Easyjet A320 near Geneva on Aug 7th 2016, bleed air leak

Last Update: November 24, 2020 / 12:19:51 GMT/Zulu time

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Incident Facts

Date of incident
Aug 7, 2016

Classification
Accident

Airline
Easyjet

Flight number
U2-8735

Destination
Bastia, France

Aircraft Registration
G-EZUP

Aircraft Type
Airbus A320

ICAO Type Designator
A320

An Easyjet Airbus A320-200, registration G-EZUP performing flight U2-8735 from London Gatwick,EN (UK) to Bastia (France) with 129 passengers and 6 crew, was enroute at FL350 about 110nm south of Geneva (Switzerland) in French Airspace when the crew reported a bleed air leak on the left hand wing (engine CFM56) and decided to divert to Geneva. The aircraft landed safely on Geneva's runway 05 about 35 minutes later.

The occurrence aircraft remained on the ground in Geneva for about 21 hours, then positioned to London Gatwick and resumed service.

Switzerland's SUST reported they have opened an investigation into the occurrence advising the occurrence has been rated an accident.

The SUST released their summary report in French only (Editorial note: to serve the purpose of global prevention of the repeat of causes leading to an occurrence an additional timely release of all occurrence reports in the only world spanning aviation language English would be necessary, a French only release does not achieve this purpose as set by ICAO annex 13 and just forces many aviators to waste much more time and effort each in trying to understand the circumstances leading to the occurrence. Aviators operating internationally are required to read/speak English besides their local language, investigators need to be able to read/write/speak English to communicate with their counterparts all around the globe).

The SUST now rated the occurrence a serious incident and analyses and concludes (in one):

The decision to divert was adequate and the diversion was carried out correctly after consultation with the operations center.

The "AIR L WING LEAK" procedure was properly applied without delay.

Communication with the cabin crew helped to keep passengers informed and out of danger.

The erroneous understanding of a fuel leak by emergency services instead of a bleed air leak had no consequences.

The diversion could have certainly been avoided if maintenance had processed 17 post flight messages reporting the (same) problems in the days prior to the diversion.

For this reason the SUST waives further investigation measures and concludes the investigation with the summary report.

The SUST reported the aircraft was enroute at FL350 when a warning light as well as the ECAM "AIR L WING LEAK" occurred. The bleed air valve #1 automatically closed according to the system logic thus isolating the leak. The crew carried out the relevant checklist procedures and checked the Minimum Equipment List to determine whether the aircraft was in a condition to perform the return flight, however, it turned out the aircraft needed repair before being able to depart for the return flight. The crew consulted with the operations center who informed the crew that a repair in Bastia could not be carried out. The crew subsequently informs ATC about the bleed air leak and requested the diversion to Geneva. Cabin crew was briefed, the diversion was announced to the passengers. The approach and landing was normal, the crew however was surprised that four fire trucks received the aircraft, the firemen inspecting the outside of the aircraft and subsequently entered the cockpit to tell the crew, they could not observe any fuel leaks. It turned out when the crew reported a bleed air leak, the ATC understood fuel leak.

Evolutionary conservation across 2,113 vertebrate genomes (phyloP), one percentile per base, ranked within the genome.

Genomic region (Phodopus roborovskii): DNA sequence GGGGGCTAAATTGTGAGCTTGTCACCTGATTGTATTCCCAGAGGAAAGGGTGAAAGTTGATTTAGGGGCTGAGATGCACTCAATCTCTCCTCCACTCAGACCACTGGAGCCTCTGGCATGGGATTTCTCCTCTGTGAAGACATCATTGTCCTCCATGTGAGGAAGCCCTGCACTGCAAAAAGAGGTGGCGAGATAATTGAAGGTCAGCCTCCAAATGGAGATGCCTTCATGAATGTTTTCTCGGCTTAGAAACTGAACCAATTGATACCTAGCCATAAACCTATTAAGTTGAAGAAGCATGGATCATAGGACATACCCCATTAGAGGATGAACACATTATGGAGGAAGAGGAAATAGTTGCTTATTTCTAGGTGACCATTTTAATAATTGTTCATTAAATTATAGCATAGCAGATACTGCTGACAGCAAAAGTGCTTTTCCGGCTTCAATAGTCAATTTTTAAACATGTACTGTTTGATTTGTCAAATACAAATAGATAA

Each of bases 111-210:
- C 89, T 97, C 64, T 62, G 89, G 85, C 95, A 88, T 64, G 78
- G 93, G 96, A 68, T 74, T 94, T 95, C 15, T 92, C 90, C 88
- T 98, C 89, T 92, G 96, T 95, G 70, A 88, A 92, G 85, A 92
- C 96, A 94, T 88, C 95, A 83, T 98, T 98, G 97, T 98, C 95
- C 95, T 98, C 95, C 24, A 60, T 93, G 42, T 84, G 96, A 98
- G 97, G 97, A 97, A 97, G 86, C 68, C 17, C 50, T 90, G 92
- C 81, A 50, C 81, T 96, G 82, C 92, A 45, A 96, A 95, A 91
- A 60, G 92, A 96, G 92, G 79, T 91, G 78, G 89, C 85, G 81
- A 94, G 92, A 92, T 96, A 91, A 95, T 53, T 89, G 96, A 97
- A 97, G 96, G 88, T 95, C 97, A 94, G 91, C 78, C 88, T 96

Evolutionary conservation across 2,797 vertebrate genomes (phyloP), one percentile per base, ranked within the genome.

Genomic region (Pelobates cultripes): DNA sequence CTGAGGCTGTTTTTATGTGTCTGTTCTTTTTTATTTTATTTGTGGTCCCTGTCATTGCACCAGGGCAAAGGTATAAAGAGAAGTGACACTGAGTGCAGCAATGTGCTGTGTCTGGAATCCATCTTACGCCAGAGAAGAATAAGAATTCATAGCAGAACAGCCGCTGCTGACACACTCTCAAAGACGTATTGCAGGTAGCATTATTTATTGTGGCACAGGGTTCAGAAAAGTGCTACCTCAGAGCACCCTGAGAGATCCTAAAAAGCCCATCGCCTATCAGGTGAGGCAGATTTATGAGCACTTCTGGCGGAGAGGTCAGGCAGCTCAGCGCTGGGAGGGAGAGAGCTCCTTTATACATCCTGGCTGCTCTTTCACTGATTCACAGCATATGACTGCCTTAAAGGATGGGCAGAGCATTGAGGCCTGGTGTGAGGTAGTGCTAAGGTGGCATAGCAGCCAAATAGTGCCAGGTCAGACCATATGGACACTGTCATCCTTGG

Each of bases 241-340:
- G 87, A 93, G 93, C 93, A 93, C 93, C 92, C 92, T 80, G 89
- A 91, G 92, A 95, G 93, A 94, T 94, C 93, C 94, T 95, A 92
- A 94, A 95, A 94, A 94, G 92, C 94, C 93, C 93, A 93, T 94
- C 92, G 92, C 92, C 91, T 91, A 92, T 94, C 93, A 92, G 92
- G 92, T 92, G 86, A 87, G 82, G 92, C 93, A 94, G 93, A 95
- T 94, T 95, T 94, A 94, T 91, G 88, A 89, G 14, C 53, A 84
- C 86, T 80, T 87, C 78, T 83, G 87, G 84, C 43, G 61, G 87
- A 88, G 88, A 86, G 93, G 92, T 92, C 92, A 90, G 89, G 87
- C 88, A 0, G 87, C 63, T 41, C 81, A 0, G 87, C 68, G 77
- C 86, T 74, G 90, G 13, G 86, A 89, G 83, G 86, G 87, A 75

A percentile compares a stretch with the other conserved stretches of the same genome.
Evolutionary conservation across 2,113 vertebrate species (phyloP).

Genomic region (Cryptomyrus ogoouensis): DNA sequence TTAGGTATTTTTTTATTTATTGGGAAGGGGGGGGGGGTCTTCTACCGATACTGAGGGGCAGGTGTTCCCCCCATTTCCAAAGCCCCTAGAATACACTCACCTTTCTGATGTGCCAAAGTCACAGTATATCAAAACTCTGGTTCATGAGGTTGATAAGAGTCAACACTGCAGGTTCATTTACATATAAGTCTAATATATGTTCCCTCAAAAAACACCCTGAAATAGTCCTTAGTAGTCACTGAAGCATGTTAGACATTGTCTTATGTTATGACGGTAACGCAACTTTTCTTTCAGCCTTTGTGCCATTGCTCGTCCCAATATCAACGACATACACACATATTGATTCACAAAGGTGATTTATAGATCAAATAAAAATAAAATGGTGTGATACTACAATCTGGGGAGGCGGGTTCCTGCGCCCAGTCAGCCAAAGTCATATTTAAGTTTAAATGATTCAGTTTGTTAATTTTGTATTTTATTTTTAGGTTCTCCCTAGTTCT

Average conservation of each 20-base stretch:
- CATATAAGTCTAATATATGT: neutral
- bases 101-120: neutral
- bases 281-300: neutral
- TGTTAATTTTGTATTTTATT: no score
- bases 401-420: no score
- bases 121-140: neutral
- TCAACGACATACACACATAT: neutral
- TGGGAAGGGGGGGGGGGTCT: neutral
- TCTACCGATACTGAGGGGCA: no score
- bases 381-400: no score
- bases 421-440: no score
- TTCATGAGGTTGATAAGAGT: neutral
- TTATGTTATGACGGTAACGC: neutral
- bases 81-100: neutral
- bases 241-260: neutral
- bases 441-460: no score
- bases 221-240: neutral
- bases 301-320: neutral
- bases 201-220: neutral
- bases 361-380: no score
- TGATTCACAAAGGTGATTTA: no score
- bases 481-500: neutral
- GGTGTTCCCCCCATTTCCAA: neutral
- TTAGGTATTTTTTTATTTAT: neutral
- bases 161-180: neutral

The leak was located in the area of the air conditioning pack #1 downstream of the control valve between the air cycle machine and compressor intake. The seal was deteriorated and one of 8 screws was missing. The damaged seal could be the cause of hot air that was detected by the sensor chains. The seal is a spare part that could have been replaced on site by operator maintenance. The screw could have been damaged by mishandling or excessive tightening which could result in poor tightening of the other screws, however, the missing screw could not have caused the leak.

The read out of the flight data recorder revealed that this defect of the sealing had been reported 17 times in post-flight reports of previous flights.

In each wing the pneumatic system is being monitored by two chains of sensors (Loop A and Loop B). The systems work in parallel offering redundancy. If bleed air leaks the hot air causes the temperature to rise locally and trigger the sensors nearby. A leak detected by a single loop is being recorded in the post flight report. When both loops detect the leak, an alert is issued to the flight crew.
Incident Facts

Date of incident
Aug 7, 2016

Classification
Accident

Airline
Easyjet

Flight number
U2-8735

Destination
Bastia, France

Aircraft Registration
G-EZUP

Aircraft Type
Airbus A320

ICAO Type Designator
A320

This article is published under license from Avherald.com. © of text by Avherald.com.
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